Scrap and coking coal within US coal industry


 Between 1956 and 1961, the U.S. steel industry's
unit cost for scrap declined relative to that of Japan. This
was due pr imar ily to increased unit purchases by Japan. Over
the next 11 years, Japan's unit costs for scrap generally
declined relative to those of the U.S. as Japan's unit purchase
of scrap declined. U.S. unit purchases of scrap remained
relatively constant over both per iods and there was no clear
trend in relative prices of scrap. In 1973, the relative unit
scrap cost for the U. S. declined sharply due to a relatively
sharp rise in the Japanese price. In 1974, however, further
decreases in Japan's unit purchases of scrap and an increase
in the U.S.

 relative price carried the U.S. relative unit cost
above the 1972 level. A further decline in Japanese unit purchases carried the relative U.S. unit cost even higher in 1975.
In 1976, the U.S. relative unit cost declined somewhat in spite
'of a relatively large increase in the U.S. scrap price because
U.S. unit scrap purchases increased relatively less than those of
Coking Coal. From 1956 through 1960, Japan's unit cost
for coking coal decreased relative to that of the U.S. due
primarily to improved trading agreements which brought'
in Japan's price of coking coal. After 1960, the U.S. unit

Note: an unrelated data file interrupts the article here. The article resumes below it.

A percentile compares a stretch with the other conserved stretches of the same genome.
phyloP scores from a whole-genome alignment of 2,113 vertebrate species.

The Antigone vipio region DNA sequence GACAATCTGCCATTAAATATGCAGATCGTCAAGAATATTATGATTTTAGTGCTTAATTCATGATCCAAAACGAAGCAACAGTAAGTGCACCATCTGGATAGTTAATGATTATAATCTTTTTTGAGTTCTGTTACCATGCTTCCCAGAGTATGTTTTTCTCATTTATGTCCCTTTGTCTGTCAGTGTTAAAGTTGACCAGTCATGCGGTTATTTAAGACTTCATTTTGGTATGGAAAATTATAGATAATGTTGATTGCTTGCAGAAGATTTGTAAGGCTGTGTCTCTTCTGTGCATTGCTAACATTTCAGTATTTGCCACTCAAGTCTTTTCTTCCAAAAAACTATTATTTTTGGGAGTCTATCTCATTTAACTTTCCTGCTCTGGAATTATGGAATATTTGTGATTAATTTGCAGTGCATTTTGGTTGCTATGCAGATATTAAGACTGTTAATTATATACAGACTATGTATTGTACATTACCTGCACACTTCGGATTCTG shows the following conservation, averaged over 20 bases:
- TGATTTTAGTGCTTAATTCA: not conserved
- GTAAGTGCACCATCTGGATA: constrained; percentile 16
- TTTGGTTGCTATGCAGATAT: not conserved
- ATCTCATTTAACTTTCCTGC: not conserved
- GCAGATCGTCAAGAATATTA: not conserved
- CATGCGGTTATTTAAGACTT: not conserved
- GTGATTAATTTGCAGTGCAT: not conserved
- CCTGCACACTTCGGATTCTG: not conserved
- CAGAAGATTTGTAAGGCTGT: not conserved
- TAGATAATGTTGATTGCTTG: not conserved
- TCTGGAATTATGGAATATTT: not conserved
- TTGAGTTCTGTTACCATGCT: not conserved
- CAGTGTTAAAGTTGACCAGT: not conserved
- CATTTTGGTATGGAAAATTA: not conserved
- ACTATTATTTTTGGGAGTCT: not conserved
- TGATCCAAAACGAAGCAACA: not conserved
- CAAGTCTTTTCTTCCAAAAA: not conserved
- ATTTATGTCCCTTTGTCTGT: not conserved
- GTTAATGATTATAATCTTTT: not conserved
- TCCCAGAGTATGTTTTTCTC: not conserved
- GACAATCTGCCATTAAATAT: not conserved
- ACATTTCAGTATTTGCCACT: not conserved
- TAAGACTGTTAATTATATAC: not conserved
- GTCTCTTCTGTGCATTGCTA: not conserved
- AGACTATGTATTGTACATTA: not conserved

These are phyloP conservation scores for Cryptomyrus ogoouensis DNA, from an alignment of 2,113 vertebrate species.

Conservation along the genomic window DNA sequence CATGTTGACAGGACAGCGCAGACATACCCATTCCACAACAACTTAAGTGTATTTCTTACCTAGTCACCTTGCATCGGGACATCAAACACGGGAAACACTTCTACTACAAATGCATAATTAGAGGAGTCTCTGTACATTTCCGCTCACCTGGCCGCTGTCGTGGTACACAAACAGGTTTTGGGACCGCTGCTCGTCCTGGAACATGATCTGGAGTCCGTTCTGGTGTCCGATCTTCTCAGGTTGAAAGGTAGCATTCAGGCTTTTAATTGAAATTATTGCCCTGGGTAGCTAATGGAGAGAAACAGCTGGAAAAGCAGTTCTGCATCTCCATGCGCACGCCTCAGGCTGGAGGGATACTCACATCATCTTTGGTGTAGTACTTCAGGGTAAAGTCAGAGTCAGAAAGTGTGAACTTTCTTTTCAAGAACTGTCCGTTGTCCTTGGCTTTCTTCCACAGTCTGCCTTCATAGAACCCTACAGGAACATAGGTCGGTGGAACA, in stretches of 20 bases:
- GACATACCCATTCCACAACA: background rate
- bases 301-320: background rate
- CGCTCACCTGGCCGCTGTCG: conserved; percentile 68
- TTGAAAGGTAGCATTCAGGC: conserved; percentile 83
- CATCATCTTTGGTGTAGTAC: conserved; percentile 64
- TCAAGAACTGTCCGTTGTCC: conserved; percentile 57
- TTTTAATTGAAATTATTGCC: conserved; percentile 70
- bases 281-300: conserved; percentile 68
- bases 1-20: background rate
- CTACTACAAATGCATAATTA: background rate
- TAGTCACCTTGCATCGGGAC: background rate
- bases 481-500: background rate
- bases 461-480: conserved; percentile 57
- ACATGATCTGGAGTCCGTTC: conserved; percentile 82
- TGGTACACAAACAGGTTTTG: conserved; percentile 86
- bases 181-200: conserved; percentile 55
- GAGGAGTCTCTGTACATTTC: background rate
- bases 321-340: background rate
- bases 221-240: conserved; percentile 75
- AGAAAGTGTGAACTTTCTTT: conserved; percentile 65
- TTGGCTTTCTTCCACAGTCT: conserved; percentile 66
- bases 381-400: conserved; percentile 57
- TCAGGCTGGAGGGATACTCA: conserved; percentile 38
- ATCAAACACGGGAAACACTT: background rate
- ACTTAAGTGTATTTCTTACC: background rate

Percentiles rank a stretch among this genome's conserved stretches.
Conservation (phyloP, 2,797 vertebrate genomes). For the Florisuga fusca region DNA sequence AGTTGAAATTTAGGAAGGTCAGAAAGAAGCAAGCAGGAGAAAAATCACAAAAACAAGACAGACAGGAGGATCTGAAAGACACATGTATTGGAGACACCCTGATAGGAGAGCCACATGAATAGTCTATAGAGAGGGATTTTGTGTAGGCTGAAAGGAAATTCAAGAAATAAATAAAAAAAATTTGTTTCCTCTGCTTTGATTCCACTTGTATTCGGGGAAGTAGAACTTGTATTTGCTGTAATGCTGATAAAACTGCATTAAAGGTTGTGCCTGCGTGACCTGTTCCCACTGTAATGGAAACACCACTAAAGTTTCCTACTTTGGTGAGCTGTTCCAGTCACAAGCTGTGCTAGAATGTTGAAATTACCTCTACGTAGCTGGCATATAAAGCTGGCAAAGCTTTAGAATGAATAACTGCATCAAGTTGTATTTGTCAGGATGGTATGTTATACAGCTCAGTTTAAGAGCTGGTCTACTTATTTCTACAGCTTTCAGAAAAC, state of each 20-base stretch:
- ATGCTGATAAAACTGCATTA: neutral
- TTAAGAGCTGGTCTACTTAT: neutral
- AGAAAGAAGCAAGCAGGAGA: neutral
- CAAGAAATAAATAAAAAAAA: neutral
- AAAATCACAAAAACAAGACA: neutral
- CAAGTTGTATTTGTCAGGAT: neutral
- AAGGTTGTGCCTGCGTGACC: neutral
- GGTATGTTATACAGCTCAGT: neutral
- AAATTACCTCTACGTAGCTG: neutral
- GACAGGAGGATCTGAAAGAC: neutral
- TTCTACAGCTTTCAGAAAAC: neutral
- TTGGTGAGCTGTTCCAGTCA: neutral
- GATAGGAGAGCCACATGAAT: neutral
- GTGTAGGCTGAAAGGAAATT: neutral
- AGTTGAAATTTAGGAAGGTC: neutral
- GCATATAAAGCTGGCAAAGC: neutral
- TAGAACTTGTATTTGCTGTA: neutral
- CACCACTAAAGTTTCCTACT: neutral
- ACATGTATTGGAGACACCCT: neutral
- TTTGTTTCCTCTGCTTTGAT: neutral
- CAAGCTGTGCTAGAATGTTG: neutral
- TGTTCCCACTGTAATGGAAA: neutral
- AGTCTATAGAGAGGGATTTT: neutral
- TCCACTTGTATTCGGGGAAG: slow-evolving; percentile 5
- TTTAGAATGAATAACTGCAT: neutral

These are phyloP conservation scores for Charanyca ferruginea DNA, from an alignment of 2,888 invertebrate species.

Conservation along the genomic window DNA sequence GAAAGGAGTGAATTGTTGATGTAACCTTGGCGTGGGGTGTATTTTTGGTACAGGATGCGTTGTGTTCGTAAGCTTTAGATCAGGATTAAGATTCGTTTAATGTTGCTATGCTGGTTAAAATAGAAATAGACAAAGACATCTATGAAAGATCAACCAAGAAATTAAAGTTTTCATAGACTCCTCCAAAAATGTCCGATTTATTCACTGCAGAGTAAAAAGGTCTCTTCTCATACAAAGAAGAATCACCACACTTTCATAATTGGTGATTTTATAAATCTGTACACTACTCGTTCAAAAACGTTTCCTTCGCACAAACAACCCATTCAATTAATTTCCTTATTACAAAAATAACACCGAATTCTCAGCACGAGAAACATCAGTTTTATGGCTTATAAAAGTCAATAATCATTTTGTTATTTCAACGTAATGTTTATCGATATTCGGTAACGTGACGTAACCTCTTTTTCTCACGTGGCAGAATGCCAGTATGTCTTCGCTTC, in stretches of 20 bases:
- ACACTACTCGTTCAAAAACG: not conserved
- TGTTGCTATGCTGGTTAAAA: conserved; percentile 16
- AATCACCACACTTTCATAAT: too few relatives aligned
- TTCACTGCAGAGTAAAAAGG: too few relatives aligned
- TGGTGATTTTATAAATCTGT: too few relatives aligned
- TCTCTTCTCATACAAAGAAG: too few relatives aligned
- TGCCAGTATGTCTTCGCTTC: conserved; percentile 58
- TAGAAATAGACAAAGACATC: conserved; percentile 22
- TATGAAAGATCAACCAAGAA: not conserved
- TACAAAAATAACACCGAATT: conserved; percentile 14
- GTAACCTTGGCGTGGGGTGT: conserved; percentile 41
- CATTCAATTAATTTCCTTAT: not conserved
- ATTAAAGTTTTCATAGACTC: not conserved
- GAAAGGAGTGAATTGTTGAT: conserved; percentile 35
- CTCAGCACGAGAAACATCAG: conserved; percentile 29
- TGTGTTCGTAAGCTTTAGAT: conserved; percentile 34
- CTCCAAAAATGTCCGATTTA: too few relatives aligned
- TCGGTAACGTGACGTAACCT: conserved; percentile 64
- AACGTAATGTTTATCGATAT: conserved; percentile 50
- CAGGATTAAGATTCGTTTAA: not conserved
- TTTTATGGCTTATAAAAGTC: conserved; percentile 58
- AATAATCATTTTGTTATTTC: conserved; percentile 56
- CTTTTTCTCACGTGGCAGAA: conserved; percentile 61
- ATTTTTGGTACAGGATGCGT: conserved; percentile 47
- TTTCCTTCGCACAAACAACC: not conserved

cost of coking coal decreased somewhat relative to Japan's
(as the U.S. industry cut its unit purchases) but there was no
clear trend, at least through 1971. In 1972, the relative unit
cost rose for the U.S. above the 1960 levĂȘl;' and in 1973, it
rose further. Japan cut its unit purchases more sharply than
the U.S. and, at the same time, the U.S. price rose more rapidly
than that facing Japan. In 1974, relative unit costs for coking
coal improved for the U.S.: but in 1975, an increase in the
U.S. relative price caused the relative U.S. unit costs to
exceed the 1973 level.

 There was little change in 1976.
It might be noted here that during the 1970's the U.S.
steel industry's average acquisition cost for coking coal has
been con sider ably lower than the cost ind ica ted in our ser i es.
Major U.S. steel companies are heavily integrated into coal
production and acquire much of the coal which they purchase
under long-term contracts. The OPEC oil cartel engineered a
rapid rise in energy prices during the 1970's and this has been
reflected in the spot market price of coal (used in this study).
The average cost of producing coal in the steel industry's own
mines has increased at a much slower rate and long-term contracts have remained in force at the pr ice levels of earlier
years. Industry sources indicate that in 1975 the average
production cost for captive coal was probably 45 percent less
than the ii.arket price 10/ and existing long-term contract prices
were about 10 percent lower.

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